NYT Says This University Should Pay For Their Role In Slavery… Over 170 Years Ago

Those who advocate Georgetown University reparations are punishing the innocent.

The only story behind advocating Georgetown University reparations is that guilt gives accusers leverage.

According to Business Insider,

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The New York Times editorial board published a blunt condemnation of the role that slavery played in the formation of Georgetown University.

In the editorial, published in Saturday’s edition, the board said Georgetown has a moral imperative to pay reparations to the descendants of slaves it sold to plantations in the South.

The board wrote:

“In 1838, the Jesuits running the college that became Georgetown sold 272 African-American men, women and children into a hellish life on sugar plantations in the South to finance the college’s continued operation. On that fact, there is no dispute. […]

Georgetown is morally obligated to adopt restorative measures, which should clearly include a scholarship fund for the descendants of those who were sold to save the institution.”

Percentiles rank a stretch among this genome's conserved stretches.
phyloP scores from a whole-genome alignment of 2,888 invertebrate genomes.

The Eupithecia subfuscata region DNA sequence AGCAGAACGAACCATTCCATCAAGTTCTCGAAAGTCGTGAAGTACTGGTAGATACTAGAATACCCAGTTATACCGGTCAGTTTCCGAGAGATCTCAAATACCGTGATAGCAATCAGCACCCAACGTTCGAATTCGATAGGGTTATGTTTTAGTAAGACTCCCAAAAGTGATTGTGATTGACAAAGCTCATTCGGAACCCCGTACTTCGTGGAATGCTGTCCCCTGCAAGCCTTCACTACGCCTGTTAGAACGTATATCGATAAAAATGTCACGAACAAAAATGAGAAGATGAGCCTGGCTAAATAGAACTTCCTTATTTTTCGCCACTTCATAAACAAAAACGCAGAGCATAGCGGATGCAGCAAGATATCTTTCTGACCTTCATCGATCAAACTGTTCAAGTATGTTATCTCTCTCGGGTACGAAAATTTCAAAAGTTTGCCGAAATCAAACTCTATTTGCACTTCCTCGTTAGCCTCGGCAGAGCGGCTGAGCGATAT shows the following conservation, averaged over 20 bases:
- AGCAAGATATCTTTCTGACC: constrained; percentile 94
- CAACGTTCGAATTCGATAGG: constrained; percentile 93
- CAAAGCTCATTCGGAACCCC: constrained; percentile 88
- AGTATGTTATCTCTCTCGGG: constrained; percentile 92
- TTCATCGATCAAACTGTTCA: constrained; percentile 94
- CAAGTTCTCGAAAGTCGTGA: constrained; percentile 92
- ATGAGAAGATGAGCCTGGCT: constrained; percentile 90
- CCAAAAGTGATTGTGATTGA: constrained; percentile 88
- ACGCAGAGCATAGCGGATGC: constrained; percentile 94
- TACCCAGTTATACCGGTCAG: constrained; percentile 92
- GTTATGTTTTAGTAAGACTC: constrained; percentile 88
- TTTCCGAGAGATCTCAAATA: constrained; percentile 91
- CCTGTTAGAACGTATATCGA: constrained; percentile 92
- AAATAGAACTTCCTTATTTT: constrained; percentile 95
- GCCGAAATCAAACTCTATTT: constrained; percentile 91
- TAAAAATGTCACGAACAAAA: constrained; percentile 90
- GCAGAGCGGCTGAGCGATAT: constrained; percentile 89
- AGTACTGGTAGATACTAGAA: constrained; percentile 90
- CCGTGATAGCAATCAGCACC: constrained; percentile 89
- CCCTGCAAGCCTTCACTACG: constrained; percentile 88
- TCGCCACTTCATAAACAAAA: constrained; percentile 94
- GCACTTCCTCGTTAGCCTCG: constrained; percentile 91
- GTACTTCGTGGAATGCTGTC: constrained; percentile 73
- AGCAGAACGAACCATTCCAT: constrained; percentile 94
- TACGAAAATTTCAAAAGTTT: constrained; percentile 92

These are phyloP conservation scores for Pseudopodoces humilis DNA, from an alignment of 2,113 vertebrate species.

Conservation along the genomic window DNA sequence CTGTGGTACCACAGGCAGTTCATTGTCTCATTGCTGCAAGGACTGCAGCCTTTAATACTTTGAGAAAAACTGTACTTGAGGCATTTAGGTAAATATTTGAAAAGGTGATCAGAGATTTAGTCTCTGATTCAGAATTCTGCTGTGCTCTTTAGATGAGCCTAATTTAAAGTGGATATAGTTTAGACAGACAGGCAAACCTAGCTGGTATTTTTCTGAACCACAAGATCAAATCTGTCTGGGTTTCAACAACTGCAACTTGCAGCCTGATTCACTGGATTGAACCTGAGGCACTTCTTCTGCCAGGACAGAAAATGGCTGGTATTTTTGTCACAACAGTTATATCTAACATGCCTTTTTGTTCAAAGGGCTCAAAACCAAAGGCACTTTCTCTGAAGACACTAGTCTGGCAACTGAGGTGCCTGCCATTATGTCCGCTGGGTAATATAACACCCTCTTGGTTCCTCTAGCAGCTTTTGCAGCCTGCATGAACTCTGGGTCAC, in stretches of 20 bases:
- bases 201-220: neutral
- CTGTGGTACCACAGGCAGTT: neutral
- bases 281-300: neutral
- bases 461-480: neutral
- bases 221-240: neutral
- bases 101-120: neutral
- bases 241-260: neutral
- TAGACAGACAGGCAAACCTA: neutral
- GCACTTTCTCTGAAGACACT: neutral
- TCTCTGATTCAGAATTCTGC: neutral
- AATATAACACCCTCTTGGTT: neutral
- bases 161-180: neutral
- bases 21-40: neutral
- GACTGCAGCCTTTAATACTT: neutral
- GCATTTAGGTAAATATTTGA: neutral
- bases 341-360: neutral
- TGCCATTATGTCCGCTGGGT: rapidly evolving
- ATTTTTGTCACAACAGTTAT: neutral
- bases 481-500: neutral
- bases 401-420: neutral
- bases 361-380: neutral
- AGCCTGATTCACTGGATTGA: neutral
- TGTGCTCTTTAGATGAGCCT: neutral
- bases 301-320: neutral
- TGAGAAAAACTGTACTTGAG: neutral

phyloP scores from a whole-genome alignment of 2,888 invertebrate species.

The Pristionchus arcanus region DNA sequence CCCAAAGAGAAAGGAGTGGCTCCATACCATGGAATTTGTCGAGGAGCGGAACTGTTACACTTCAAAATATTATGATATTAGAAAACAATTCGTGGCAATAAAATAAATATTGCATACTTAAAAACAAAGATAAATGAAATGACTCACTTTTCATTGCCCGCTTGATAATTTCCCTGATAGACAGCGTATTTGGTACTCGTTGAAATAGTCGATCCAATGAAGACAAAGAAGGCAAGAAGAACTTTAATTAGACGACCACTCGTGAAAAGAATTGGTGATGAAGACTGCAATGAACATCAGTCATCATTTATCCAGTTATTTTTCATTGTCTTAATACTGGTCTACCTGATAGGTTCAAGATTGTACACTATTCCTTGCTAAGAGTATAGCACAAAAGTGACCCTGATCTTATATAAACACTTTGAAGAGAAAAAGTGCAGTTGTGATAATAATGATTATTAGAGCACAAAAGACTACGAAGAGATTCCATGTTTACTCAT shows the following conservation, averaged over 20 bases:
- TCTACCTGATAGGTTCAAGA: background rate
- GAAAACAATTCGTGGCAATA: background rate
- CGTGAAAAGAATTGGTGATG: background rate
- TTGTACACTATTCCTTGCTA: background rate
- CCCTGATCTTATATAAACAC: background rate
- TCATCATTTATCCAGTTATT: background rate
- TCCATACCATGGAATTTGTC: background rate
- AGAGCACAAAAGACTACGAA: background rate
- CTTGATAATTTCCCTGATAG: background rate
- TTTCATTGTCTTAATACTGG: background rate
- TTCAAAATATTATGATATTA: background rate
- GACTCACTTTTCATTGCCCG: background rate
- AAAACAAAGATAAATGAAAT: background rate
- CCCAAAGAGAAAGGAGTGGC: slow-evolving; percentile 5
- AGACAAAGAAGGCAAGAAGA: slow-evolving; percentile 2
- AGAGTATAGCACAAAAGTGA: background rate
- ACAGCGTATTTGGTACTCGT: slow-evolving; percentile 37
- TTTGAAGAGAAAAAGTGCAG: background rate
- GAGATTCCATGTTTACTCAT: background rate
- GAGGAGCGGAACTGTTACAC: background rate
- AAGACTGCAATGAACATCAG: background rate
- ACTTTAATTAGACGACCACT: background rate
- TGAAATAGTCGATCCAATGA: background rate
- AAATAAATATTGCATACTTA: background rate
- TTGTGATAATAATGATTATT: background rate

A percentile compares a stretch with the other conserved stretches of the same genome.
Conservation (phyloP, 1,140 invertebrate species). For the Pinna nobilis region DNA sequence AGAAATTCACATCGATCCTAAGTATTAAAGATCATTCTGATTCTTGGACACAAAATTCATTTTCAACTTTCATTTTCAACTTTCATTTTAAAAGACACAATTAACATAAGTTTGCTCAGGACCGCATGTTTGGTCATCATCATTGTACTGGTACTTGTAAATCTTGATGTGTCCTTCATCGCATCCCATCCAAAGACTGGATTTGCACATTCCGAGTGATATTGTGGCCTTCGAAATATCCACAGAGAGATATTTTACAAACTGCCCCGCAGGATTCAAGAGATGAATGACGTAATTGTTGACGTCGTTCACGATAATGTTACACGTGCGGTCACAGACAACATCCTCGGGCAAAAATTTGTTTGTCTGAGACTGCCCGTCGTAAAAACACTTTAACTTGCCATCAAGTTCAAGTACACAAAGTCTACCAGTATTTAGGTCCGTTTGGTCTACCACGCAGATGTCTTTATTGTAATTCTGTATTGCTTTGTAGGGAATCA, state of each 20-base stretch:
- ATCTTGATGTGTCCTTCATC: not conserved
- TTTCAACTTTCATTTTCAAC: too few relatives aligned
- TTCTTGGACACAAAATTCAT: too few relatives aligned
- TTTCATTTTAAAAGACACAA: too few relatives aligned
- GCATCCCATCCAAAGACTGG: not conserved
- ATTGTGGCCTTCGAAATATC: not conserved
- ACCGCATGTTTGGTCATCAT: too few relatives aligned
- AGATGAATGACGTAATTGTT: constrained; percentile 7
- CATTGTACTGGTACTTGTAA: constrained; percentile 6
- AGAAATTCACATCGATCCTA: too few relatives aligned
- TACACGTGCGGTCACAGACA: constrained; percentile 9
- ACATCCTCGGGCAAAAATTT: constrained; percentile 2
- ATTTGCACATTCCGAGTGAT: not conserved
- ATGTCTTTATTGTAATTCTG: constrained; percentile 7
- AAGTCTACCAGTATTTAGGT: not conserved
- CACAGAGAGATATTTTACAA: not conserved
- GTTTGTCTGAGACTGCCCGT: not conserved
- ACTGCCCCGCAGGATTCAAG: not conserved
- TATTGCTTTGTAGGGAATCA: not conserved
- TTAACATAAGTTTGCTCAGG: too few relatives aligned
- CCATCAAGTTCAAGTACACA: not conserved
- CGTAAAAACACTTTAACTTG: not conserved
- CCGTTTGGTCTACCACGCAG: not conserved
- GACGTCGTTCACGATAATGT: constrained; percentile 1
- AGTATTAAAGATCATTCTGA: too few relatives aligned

The Times put this number at 12,000 to 15,000 descendants of the 272 enslaved Americans, citing figures from the nonprofit Georgetown Memory Project’s statistical model.

People have done wicked, evil, things in the past. That includes the Jesuits in 1838 regarding slaves. No one disagrees with that.

But if we have a record of the slaves being donated to Georgetown, surely we have a record of the donors. So what reparations do they owe? There is no way the New York Times editorial board can say only Georgetown is responsible for the crimes of slavery. Others were involved—probably including Northeastern business interests who imported slaves in the first place.

But they’re not interested in the other descendants because they might not have any resources. A lot can change in 178 years. For all we know, some of those slave progeny are more wealthy than the descendants of the slave owners. What if one of them was Ben Carson? How is he now suffering because of what happened in 1838?

And the scholarship would be an insult. In real cases of guilt (as opposed to the New York Times’ bullying) the victimizer is made to pay the victim money which the victim can spend on whatever he chooses. Maybe they don’t want to go to Georgetown. Why should a scholarship be counted as reparations?

The bottom line is that a newspaper is calling for the punishment of people who never committed a crime. Instead of pretending to care about evil in the past, the New York editorial board should stop committing evil in the present.

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